Traditional Lattes Look A Bit Different From Modern Variations

Lattes weren't always served how you might be used to seeing them today. Though the ratio of milk, espresso, and textured milk foam are key components of the drink, this beloved coffee beverage has undergone some changes. Milk-based coffees have taken on regional variations throughout Europe, notes Perfect Daily Grind, with the Italian caffè latte, the German Milchkaffee, the French café au lait, and the Spanish café con leche listed on menus at cafes and restaurants.

The latte, derived from the Italian "caffè e latte," which means coffee and milk, explains Roasty Coffee, is served in a variety of presentations by baristas around the world. Whether made with dairy milk or a milk substitute, the foamy layer that rests on the drink's surface is a defining feature, and one or more shots of espresso can be combined with milk to deliver a smooth drink that can be enjoyed any time of day.

While coffee and milk have been served together for centuries, the silky latte gained serious steam in the 1980s in Seattle, notes Nescafe. Americans' use of Italian espresso machines helped contribute to the popularity of the latte, as milk helped smoothen out the taste of espresso, and coffee shops began serving beverages that gave rise to some of the variations we see today, per Perfect Daily Grind.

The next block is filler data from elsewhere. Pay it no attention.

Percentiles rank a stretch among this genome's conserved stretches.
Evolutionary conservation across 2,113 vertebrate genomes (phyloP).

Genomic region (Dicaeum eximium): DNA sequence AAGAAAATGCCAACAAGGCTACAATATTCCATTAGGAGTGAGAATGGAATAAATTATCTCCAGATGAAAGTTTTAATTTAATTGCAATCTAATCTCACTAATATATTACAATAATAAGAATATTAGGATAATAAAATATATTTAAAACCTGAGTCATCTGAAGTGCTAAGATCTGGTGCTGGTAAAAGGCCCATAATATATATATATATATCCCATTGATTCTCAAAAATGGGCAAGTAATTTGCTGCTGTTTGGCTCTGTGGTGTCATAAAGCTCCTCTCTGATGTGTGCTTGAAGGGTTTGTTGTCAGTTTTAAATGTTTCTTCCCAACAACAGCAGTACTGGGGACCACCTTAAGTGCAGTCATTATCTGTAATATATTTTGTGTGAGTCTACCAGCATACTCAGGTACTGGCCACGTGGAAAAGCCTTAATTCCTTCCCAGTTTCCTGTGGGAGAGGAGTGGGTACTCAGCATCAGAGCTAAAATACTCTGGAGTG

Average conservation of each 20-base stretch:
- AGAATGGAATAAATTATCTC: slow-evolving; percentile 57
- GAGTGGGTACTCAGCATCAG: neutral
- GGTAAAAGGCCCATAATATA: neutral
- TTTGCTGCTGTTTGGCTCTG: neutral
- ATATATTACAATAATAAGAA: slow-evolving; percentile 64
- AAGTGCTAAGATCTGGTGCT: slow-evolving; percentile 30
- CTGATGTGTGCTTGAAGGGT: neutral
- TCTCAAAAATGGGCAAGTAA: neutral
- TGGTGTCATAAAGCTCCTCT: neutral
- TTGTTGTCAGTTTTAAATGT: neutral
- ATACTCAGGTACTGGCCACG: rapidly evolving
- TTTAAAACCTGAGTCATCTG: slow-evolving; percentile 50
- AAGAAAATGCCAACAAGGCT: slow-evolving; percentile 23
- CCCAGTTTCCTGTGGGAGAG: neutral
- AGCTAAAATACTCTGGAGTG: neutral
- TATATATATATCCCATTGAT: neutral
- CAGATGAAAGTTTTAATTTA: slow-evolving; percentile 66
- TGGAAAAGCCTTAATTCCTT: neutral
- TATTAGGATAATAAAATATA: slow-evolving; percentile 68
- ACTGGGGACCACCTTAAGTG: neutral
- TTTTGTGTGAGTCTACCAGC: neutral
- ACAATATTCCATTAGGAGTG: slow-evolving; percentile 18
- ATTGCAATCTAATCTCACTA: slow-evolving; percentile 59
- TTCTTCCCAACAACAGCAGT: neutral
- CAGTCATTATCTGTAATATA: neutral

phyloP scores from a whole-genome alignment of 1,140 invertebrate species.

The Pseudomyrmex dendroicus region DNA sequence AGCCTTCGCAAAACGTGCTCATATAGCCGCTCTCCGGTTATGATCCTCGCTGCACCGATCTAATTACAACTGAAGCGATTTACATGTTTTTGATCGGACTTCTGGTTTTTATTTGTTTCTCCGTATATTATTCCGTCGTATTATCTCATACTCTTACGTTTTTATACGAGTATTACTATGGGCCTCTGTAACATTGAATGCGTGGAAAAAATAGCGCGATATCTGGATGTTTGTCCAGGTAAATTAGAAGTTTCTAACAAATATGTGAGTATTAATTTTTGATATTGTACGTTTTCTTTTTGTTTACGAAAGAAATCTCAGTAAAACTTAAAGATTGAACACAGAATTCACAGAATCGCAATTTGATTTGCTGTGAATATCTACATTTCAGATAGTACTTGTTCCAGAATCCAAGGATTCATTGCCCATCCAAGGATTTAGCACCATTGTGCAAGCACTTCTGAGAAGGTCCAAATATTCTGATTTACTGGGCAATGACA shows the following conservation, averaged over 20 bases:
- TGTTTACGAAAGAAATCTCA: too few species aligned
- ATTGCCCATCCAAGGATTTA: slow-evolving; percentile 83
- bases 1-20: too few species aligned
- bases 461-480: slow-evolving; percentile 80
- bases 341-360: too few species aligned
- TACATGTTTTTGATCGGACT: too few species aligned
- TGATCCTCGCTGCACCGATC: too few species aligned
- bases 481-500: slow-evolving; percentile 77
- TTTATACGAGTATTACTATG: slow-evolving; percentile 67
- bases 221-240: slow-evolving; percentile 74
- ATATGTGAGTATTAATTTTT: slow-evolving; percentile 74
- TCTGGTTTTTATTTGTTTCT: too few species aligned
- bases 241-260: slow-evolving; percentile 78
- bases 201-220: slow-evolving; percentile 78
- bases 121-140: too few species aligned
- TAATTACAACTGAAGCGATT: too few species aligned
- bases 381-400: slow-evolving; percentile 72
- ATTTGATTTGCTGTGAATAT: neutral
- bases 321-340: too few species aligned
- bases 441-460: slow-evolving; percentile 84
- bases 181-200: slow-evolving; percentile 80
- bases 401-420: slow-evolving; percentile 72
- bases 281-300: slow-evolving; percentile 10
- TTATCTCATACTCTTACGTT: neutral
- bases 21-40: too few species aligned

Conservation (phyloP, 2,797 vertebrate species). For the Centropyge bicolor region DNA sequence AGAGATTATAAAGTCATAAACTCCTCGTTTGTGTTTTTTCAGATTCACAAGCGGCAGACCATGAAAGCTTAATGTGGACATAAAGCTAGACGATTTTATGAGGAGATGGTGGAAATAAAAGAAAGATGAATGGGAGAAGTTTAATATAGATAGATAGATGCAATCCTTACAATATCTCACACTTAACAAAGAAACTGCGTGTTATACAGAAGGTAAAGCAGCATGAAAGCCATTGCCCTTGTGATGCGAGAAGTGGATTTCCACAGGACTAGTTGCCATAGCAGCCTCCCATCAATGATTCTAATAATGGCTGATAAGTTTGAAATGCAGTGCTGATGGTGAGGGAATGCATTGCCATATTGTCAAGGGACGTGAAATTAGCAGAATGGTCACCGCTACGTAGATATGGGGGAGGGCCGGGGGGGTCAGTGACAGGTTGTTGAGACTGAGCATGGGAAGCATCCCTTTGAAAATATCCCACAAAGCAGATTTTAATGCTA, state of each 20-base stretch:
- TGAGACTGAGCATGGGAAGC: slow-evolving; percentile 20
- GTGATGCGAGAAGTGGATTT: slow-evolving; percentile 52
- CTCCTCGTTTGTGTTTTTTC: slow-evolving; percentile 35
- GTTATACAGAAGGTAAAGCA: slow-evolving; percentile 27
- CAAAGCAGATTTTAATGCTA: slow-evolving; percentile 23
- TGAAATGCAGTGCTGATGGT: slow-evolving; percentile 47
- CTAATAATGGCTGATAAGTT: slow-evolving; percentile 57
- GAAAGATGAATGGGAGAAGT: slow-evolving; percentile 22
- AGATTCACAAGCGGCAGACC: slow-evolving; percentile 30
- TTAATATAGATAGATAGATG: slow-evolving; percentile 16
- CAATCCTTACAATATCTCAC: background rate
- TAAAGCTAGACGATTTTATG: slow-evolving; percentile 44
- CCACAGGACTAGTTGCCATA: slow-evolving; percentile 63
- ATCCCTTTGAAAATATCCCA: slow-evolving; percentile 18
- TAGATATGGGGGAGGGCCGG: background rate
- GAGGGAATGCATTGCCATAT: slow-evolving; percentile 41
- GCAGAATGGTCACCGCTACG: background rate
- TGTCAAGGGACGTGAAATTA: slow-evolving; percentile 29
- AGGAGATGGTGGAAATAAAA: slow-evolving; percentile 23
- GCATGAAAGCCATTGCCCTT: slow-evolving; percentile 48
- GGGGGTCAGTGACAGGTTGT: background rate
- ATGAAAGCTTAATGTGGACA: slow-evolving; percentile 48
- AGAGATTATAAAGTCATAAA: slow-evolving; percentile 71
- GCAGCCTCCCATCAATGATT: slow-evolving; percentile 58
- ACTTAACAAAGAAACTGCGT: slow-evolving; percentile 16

An evolution in style and taste

Traditionally, lattes were made with baristas steaming a pitcher of milk to make microfoam and poured into glasses first before shots of espresso were added. The drink was served with dry milk foam on top, with the hot beverage resting beneath it, explains Perfect Daily Grind. Yet this presentation has evolved, and we have a coffee shop in Seattle to thank for the change.

David Schomer, the owner of Seattle's Espresso Vivace, described in the December 1994 edition of CoffeeTalk the popular appeal of milky designs at his shop. The shapes made on the tops of coffee orders were aesthetically pleasing and a way to elevate the baristas' work and this unique culinary art form. Schomer has since been credited with the rise of latte art, and cups decorated with hearts, tulips, and rosette patterns have become an industry standard.

To make latte art, textured microfoam is needed. First, baristas add espresso to a cup, then gently pour steamed milk and textured microfoam into the mug to form Instagram-worthy designs. Per Perfect Daily Grind, traditional latte recipes can be enhanced with syrups and spices or served iced. With recipes like this cashew-pepita vegan latte, the possibilities for latte variations have yet to be exhausted.